There is an Einstein-Monroe picture wandering around the Internet that I recently saw. It can be a nice example of how human vision works as well as building a high and low pass filter from scratch in order to extract both images.

This picture includes a low frequency picture of Monroe and a high frequency picture of Einstein blended together. Human vision notices details of its environment when objects are close (high frequency). That means that when we are close enough (a normal distance) to this picture, we should be able to see Einstein’s face, otherwise you should check your sight. If you take 3 steps back and see the same picture, you should be seeing Monroe’s face because your vision is not able anymore to get the small details of the picture. Instead, it will get a general idea of the picture (a bit blurry).

Since this is about high and low frequency pictures, we can build high and low pass filters to extract the frequency of the image we want. Thus each original image is theoretically possible to be extracted.

First of all, we can see how the Fast Fourier transform looks like. In order to achieve it, we have to perform the 2-D Fast Fourier, shift it, and scale it.

The low frequency data of the image is in the center of the previous image. Thus a simply low-pass filter can be built by keeping the center and removing the rest, as this picture shows. If we want to extract the opposite, we can invert it.

Low-pass filter

High-pass filter

The radius of the circle needs to be manually adjusted depending on the output. When we try to rebuilt the image using both of those Fourier Transform, we get the original images.

Low frequency image

High frequency image

Since in my secondary screen I can barely see Einstein’s face, I tried to increase the contrast to make it easier to see in case you have the same issue.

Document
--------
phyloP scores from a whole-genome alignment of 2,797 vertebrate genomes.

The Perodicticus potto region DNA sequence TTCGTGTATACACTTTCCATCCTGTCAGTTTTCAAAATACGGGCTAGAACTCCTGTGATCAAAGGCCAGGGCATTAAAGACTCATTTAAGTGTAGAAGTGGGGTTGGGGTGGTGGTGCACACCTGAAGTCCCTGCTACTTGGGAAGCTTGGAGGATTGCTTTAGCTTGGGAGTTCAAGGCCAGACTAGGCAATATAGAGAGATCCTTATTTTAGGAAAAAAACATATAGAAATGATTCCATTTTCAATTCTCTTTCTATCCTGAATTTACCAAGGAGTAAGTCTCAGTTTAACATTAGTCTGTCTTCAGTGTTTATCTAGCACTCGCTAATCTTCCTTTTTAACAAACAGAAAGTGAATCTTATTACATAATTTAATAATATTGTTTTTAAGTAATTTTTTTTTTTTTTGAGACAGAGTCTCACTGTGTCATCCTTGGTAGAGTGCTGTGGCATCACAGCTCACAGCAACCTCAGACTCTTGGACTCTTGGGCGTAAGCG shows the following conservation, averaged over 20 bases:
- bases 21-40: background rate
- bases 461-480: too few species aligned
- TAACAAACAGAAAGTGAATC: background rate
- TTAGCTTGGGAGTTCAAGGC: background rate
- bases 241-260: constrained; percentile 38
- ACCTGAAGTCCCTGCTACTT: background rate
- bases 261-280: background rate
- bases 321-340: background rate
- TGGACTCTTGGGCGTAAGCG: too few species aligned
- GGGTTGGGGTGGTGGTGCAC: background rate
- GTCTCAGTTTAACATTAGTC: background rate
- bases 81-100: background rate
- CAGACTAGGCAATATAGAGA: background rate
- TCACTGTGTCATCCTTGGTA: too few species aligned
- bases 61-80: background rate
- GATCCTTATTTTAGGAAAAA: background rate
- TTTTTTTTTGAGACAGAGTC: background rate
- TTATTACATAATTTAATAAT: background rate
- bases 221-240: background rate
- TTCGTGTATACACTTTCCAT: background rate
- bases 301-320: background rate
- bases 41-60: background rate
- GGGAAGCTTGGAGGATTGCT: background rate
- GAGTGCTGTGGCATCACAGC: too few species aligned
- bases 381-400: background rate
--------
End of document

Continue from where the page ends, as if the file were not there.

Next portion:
One of the simplest methods to extract features from a picture is by subtracting and thresholding. Imagine that from a static background we want to get any figure that appears in front. For instance, let us say that we want to measure the height of different people who will lean against a wall. At first, the background (the wall) is observed. Then, someone will appear, and later, by subtracting the new picture from the background we will be able to extract the person who appeared. After that, it will not be difficult to guess the height. The thresholding operation comes from the fact that we have to decide how strong is the change to consider that it indeed changed.

The most impressive advantage of this method is that it is really easy to implement and fast, similar to the temporal median which can actually be used to generate the background. The biggest drawback is that it is very sensitive to noise and luminosity changes as we will see.

And these are the results after applying thresholding and subtraction. The first picture has a lot of noise as you can see, but I think is very easy to remove in this case. I think this noise comes from that when these pictures were taken, there was a bit of wind and pixels are not exactly the same. In order to remove the noise, in the second attempt I firstly used a Gaussian filter. By the way, both pictures were converted first to gray scale to make it simple and faster since the background and foreground will be in a different color, although Gaussian took really long compared to the first one. In any case, in the original image my right arm is almost blended with the background. That is why it is not well detected.

Simple thresholding and subtracting

Using a Gaussian filter first

When subtracting you can be very imaginative and try different things depending on the background, foreground and the application:
a) Having single thresholds for each color channel
b) Having a global threshold made from the sum of the subtracting of each channel
c) Combining a) and b)
d) Using gray scale
e) Applying a template convolution (Gaussian or any other)
f) Check out the neighborhood
and so on.

I wanted to try out how to use the webcam to process and show the results “in real time”, although my computer does not compute very fast and I took a picture every 1 or 1.5 seconds, but it is still interesting. I also wrote a post about how to take pictures from the webcam with Matlab.

This is the algorithm of the code I made

Initialize webcam, max_times
Wait 2 seconds before taking a picture of the background (to let me hide)
Take a picture of the background
Wait 1 second